Nor should I forget to mention another most important contribution which is being made. As the result of close cooperation, supplies of finished munitions, raw materials and foodstuffs from the Dominions are being made available, in ever increasing volume for the common cause.

In the previous reports which I have made to the House I have dealt fully with the Civil Defence Services and there is little which it is necessary for me to say on this subject to-day. I would only emphasise again that nothing must be done either by way of relaxing our restrictions or reducing the scale of our preparations which is likely to make us less capable of meeting the air menace by which we are constantly threatened.

I have endeavoured in what I have said so far to give to the House, as I have done on previous occasions, a brief resume of events abroad and on the various fronts and of the activities of our fighting and defence services. I think, however, that it may be of interest to the House and to the country if I make my main theme to-day the development of some of the vast undertakings, vital to the winning of the war, now being entered upon on the Home Front, and the repercussions of these undertakings upon the national life.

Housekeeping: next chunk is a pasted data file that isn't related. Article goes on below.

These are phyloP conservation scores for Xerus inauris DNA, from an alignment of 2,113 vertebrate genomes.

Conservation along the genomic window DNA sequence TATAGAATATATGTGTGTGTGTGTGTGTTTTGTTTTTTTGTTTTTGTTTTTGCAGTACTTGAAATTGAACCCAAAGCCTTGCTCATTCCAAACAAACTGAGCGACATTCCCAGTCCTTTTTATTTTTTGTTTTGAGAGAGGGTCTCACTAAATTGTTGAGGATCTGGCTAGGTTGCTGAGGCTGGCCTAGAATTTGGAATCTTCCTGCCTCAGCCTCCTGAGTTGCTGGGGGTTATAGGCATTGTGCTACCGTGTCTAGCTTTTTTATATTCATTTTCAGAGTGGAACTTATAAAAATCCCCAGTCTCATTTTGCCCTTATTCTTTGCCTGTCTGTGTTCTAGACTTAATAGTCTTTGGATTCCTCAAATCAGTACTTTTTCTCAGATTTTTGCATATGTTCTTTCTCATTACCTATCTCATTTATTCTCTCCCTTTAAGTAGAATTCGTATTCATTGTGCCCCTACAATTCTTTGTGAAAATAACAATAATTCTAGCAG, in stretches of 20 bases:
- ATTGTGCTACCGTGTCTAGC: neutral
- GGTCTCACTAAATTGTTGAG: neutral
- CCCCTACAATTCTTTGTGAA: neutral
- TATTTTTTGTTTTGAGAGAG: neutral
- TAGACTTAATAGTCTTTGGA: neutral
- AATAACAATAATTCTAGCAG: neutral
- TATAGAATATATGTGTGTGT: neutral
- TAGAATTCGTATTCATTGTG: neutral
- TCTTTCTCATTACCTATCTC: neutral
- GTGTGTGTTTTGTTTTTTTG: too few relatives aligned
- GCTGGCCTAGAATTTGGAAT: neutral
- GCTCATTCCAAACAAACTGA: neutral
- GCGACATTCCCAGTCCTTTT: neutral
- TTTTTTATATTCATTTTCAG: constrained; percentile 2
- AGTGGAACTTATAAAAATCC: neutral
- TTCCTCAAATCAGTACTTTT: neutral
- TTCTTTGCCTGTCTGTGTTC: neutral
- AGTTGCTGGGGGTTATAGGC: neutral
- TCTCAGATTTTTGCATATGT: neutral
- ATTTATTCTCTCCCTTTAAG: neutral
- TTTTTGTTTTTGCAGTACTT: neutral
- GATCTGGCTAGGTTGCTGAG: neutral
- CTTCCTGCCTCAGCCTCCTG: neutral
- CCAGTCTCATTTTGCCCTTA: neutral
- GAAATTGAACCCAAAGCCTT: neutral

Let me begin with a short account of the work of the Ministry of Economic Warfare. This Department will perform, broadly speaking, the functions which were carried out in the last war by the Ministry of Blockade, but, whereas this last Ministry was not set up until 1916, the Ministry of Economic Warfare has been under organisation for the past two years, and the complete staff necessary to run it was selected many months ago. The general object of the Ministry is to disorganise Germany's economic structure to such an extent as to make it impossible for her to carry on the war. For every man in the front line you must have many behind the lines, engaged in the production and servicing of the weapons of war, and, if Britain can prevent Germany from importing the raw materials essential for the functioning of her war industries, the result will be effectively to cripple her power to prolong hostilities.